Expectant fathers 'need care too'

Expectant fathers should receive prenatal care as well as their partners, new research has suggested. Carried out by University of Missouri researcher ManSoo Yu, the study found that the stress dads to be experience can influence the health of their spouse.

The specialist - who is an Assistant Professor at the institution's Public Health Program - suggested health services should use counselling and assessments for both men and women.

This approach will help to reduce stressors and promote positive pregnancy outcomes, he added.

Mr Yu noted men play an important role in caring for their pregnant partners - and mental distress in those with-child, such as that caused by anxiety and low self-esteem, is connected to poor infant health.

He added: "Acknowledging and addressing the emotional well-being of men as well as women is recommended."

Chartered Psychologist Dr Nigel Sherriff said: "The findings and recommendations of this study are important for they resonate with the substantial and growing (international) literature on the need for health professionals and other public services to involve and engage with men and fathers meaningfully before and after birth."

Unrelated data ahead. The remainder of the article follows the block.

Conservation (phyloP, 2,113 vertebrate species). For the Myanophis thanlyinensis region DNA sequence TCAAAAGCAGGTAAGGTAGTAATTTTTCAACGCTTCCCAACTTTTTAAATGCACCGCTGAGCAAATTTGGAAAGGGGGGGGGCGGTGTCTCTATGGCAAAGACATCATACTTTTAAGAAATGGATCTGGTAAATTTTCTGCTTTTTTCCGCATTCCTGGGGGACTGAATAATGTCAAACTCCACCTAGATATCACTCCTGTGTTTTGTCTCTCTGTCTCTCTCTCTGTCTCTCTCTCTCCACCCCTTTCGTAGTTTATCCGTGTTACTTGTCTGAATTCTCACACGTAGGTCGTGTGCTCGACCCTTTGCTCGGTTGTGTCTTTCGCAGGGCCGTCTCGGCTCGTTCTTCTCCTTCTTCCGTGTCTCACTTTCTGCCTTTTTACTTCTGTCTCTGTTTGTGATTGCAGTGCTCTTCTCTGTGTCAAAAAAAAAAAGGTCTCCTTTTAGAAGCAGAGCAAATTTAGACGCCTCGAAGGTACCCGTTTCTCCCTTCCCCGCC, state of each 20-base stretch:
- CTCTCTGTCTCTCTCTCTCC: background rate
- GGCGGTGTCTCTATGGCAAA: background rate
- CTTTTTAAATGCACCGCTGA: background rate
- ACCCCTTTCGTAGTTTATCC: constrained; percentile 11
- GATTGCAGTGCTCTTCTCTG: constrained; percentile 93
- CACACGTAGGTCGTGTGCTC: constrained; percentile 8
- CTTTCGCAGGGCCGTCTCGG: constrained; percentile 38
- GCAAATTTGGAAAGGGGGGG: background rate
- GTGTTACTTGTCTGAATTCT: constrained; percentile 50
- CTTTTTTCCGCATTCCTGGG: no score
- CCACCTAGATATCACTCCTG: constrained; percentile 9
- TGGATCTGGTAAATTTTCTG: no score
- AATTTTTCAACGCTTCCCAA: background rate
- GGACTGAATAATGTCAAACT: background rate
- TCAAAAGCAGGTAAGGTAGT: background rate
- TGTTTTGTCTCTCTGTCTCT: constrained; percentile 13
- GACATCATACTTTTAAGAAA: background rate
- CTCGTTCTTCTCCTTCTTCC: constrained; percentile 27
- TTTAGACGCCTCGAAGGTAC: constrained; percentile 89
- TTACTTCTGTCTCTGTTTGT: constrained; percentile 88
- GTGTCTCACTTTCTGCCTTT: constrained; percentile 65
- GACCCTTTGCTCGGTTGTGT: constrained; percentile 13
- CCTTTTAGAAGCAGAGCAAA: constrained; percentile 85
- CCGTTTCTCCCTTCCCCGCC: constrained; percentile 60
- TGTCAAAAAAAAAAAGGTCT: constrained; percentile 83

"Fathers have a crucial but currently overlooked role in terms of contributing to their child's development, health and wellbeing. Such research therefore not only raises the profile of the need to meet fathers' needs, but also highlights that meeting such needs is inextricably linked with the needs and positive well-being of mothers and children."

A recent study published in the journal Archives of Disease in Childhood found that babies who are breastfed are less likely to experience behavioural problems in later life than those who are not.

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